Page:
Heart disease is the leading cause of death for men and women in America, accounting for about one in every four deaths each year. And, according to the CDC, nearly one in three Americans has high cholesterol, which is a contributing factor to heart disease—those are sobering statistics.
Certain health conditions, family history, and your lifestyle can raise your risk of developing high cholesterol. Some, like family history, are out of your control, while others, like diet and exercise, are very much in your control. If you’re using your Aaptiv app for regular workouts, then you’ve got the exercise box checked. To learn more about how your diet impacts cholesterol, and how you can eat your way toward a lower number, we asked the experts.
“When it comes to cholesterol-lowering, there are many different routes you can take, but unless your health care provider tells you otherwise, it’s best to start with taking a closer look at your diet,” says Bonnie Taub-Dix, RDN, creator of BetterThanDieting.com and the author of Read It Before You Eat It: Taking You from Label to Table.
Below, Taub-Dix and Malina Malkani, MS, RDN, CDN, a media spokesperson for the Academy of Nutrition and Dietetics and the creator of the Wholitarian Lifestyle, share their top tips for lowering your cholesterol.
Eat more soluble fiber
“Our bodies lack the enzymes needed to digest soluble fiber from foods,” says Malkani. “Because of this, soluble fiber binds to cholesterol in the digestive system and helps drag it out of the body through waste before it enters circulation.” She notes that foods containing soluble fiber include oats, barley, fruit—especially berries—and beans. “Regular consumption of soluble fiber has shown reductions in both total and LDL cholesterol by five to ten percent in as little as four weeks,” she adds.
Taub-Dix agrees, noting that “soluble fibers rule when it comes to lowering cholesterol at the table.”
Eat more heart-healthy fats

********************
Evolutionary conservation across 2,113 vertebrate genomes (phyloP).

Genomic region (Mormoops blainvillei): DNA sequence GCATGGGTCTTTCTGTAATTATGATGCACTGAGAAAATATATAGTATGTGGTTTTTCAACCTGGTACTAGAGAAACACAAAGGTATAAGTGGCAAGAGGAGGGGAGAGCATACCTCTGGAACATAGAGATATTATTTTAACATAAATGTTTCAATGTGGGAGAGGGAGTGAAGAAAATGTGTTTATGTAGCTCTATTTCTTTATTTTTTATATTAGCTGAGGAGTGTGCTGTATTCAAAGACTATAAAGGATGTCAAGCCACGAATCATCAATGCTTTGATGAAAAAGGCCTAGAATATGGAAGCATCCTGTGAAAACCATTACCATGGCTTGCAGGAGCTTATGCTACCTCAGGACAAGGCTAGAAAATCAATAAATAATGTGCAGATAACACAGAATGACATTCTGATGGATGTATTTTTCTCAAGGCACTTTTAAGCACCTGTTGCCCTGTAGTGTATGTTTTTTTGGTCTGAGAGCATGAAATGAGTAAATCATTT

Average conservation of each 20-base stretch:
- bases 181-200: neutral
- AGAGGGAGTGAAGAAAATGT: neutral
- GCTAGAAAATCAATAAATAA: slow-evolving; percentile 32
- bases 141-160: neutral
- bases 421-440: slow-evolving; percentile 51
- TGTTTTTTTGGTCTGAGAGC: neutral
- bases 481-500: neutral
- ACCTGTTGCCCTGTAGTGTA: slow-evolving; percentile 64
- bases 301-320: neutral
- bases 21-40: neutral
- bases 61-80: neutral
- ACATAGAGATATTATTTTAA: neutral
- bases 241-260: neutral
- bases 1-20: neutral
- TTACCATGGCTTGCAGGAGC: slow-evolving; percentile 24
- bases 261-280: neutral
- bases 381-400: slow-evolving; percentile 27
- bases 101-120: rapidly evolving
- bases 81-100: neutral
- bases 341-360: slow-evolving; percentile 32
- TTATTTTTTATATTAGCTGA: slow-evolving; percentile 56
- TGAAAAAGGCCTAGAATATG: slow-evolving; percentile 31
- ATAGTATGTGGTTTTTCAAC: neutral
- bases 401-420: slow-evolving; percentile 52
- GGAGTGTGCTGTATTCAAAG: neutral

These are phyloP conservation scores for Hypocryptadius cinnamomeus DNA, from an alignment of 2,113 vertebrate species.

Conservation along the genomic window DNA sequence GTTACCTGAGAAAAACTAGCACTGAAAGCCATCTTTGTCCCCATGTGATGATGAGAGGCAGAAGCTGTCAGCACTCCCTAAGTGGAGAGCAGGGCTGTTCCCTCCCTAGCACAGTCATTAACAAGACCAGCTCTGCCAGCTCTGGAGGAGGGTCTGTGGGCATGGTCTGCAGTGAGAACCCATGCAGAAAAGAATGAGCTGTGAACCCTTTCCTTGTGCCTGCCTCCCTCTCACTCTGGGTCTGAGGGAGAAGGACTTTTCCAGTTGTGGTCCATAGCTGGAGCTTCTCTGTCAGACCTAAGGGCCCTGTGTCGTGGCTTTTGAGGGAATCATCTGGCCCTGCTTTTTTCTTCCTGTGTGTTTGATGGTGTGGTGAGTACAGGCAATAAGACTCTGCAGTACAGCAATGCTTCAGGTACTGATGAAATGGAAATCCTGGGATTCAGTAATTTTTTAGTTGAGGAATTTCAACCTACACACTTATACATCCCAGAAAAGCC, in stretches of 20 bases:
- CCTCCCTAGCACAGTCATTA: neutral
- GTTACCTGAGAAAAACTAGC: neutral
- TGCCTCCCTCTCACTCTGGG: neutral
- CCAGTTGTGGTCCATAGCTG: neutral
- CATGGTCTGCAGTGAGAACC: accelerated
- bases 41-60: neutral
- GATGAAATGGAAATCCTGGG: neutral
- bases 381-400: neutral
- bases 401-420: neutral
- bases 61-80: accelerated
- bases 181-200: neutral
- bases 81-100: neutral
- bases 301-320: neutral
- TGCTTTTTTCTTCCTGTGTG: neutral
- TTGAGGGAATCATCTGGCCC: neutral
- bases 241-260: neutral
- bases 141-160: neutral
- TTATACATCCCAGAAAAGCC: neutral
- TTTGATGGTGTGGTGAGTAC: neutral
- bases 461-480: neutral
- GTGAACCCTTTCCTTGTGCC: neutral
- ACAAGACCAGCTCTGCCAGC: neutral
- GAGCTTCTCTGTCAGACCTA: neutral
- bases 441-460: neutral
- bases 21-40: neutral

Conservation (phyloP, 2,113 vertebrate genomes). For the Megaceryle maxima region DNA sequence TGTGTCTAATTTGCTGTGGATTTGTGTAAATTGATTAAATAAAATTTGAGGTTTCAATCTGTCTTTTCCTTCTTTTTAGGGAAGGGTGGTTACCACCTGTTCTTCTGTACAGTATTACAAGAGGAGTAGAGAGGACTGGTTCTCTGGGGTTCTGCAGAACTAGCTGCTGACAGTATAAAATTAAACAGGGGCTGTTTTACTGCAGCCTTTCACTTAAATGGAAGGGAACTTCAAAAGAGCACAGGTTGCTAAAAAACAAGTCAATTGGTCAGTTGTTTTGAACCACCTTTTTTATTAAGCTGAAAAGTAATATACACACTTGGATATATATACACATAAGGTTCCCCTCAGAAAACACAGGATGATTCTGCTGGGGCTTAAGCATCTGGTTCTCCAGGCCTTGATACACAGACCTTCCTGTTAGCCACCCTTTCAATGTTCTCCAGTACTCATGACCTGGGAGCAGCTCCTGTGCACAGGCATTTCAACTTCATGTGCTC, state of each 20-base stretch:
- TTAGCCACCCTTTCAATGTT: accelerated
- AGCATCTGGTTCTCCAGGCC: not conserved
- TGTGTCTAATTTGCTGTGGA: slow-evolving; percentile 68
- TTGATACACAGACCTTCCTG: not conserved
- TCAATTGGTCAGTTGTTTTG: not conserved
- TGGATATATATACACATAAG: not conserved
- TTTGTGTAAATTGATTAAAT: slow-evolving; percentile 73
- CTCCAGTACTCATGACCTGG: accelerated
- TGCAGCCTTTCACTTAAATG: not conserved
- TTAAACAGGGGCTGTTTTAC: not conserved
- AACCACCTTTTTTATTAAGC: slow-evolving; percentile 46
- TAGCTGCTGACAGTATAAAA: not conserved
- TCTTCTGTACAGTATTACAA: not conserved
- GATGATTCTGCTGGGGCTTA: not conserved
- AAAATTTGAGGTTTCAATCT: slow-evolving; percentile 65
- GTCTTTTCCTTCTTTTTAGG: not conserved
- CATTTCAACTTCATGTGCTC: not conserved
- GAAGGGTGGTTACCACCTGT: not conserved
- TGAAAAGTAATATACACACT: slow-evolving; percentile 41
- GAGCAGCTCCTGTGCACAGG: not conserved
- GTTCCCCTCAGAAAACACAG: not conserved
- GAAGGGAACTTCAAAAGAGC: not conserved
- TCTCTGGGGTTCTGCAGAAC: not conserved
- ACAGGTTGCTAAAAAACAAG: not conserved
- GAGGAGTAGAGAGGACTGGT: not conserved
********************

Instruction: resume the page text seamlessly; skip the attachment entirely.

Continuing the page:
“Polyunsaturated and monounsaturated fats have been shown to directly lower LDL cholesterol and reduce the risk of heart disease,” says Malkani. To get the most nutritional value, she suggests choosing heart-healthy fat sources like avocados, nuts, fatty fish, and olive oils.
Omega-3 fatty acids found in seafood can be especially helpful in reducing triglyceride levels. According to Taub-Dix, fish like mackerel, salmon, and herring are particularly rich in Omega-3s. “If you’re not eating much seafood, increasing your intake to just two times per week could be beneficial,” she says, noting that supplements may be a helpful complement to a fish-rich diet. “The delicious and satiating qualities of these healthy fats could also help promote fullness and help those who want to lose weight while keeping portion sizes in mind,” she adds.
Avoid trans fats
Artificial trans fats have been linked to higher LDL cholesterol levels, inflammation, and heart disease, says Malkani, so those should be avoided as much as possible. To be sure that you’re not ingesting trans fats masquerading under a different name, she advises checking food labels for hydrogenated and partially hydrogenated oils.
Eat foods rich in phytosterols
Phytosterols are plant compounds that are structurally similar to cholesterol. “They help lower cholesterol levels by blocking the absorption of cholesterol into the intestines,” says Malkani. She notes that nuts, seeds, whole grains, and legumes are all good sources to add to your diet.
Cook with a variety of herbs and spices
“Loaded with vitamins, minerals, and antioxidants, seasonings like turmeric, garlic, and ginger may help lower cholesterol when eaten regularly,” says Malkani. Herbs and spices are also a great way to add flavor to your meals without reaching for the salt shaker.
Eat more fruits and vegetables
Fruits and veggies contain many healthful properties, including antioxidants. “Antioxidants help reduce the risk of heart disease by helping to prevent LDL cholesterol from oxidizing and forming plaque in the arteries,” says Malkani. “Studies show that adults including at least four to five servings of fruits/vegetables a day have six percent lower cholesterol than those eating fewer than two servings per day,” she adds.
The 411 on Exercising to Lower Your Cholesterol
Now that you’re armed with the knowledge necessary to eat a cholesterol-friendly diet, you just need to ensure that you’re getting enough exercise. The American Heart Association recommends getting at least 150 minutes of moderate-intensity aerobic activity or 75 minutes of vigorous aerobic activity per week. You’ll get even more benefits if you increase those numbers, but, overall, anything that reduces the time spent being sedentary will help your heart.
The type of exercise you do is less important, with cardio and resistance training both showing benefits for cholesterol. Walking, running, biking, swimming, strength training—they’re all great. However, a BMC Public Health study found that combining aerobic with resistance training was particularly effective at reducing cardiovascular risk factors, so it’s worth mixing up your workouts when you can.